Dragnet: spying in the digital age
Beyond the agency’s telephone surveillance activities—some cases blessed by orders from the top-secret Foreign Intelligence Surveillance Act (FISA) court, others not—still more revelations have come to light, including that the NSA routinely processed hundreds of millions of Google and Yahoo records of emails and Internet searches. When particularly difficult challenges have arisen, NSA’s hackers’ unit was brought in to do its work. (www.spiegel.de/international/world/the-nsa-uses-powerful-toolbox-in-effo...)
Last week the debate continued unabated following a decision by another federal judge in New York, William H. Pauley III, whose ruling stands in direct opposition to Judge Leon’s. Even though he finds that the program “vacuums up information about virtually every telephone call to, from or within the United States,” Pauley ruled the bulk collection of telephone metadata—records of everyone’s phone calls including telephone numbers, both called and received; call duration; unique identifiers and the time of the call—is perfectly legal.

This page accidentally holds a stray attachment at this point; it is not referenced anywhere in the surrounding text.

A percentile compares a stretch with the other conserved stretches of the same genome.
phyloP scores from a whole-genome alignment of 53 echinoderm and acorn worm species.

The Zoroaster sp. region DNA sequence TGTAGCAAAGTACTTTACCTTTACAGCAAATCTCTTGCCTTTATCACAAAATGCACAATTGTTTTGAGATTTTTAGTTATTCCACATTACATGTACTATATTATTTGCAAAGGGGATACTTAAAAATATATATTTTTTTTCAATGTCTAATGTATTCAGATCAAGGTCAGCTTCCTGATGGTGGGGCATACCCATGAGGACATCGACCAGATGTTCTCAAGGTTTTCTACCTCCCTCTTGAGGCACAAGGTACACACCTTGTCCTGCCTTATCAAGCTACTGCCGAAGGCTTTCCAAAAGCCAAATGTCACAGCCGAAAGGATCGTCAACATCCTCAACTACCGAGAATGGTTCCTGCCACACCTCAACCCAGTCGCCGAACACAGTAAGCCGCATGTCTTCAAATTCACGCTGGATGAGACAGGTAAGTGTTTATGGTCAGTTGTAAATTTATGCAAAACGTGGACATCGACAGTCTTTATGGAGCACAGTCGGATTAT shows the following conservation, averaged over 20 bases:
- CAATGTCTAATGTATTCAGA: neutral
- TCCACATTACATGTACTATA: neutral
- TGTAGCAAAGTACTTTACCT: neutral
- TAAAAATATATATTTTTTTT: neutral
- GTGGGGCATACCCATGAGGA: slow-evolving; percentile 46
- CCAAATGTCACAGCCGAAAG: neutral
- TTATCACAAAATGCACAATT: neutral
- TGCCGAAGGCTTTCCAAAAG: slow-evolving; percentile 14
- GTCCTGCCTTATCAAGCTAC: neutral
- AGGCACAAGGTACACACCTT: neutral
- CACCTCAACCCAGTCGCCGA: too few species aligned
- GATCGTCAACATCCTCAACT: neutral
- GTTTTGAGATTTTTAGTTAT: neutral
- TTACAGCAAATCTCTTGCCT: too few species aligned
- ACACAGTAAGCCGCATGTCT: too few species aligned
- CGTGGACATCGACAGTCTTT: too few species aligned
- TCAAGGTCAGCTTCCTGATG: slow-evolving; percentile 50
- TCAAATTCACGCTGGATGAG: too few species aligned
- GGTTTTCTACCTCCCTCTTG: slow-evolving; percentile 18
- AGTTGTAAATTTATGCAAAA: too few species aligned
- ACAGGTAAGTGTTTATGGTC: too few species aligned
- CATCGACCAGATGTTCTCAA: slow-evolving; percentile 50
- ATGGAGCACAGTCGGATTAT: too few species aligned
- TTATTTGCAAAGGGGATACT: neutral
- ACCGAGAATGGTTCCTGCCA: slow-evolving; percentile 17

This is not a debate that Americans should sit out and watch from the sidelines. At the heart of the matter is privacy and whether “hundreds of millions of innocent people can be put under permanent surveillance because of the possibility that information about some tiny subset of them will become useful to an investigation in the future,” as the ACLU’s deputy legal director Jameel Jaffer argued.“This kind of dragnet surveillance is precisely what the Fourth Amendment was meant to prohibit.”
If you remember your history, the Fourth Amendment came to be in the Bill of Rights of the U.S. Constitution because, as colonists, the Founding Fathers had suffered under the British authorities’ almost unlimited power to search for anything at any time, a practice deemed to have been a catalyst for fueling Americans’ revolutionary sentiments.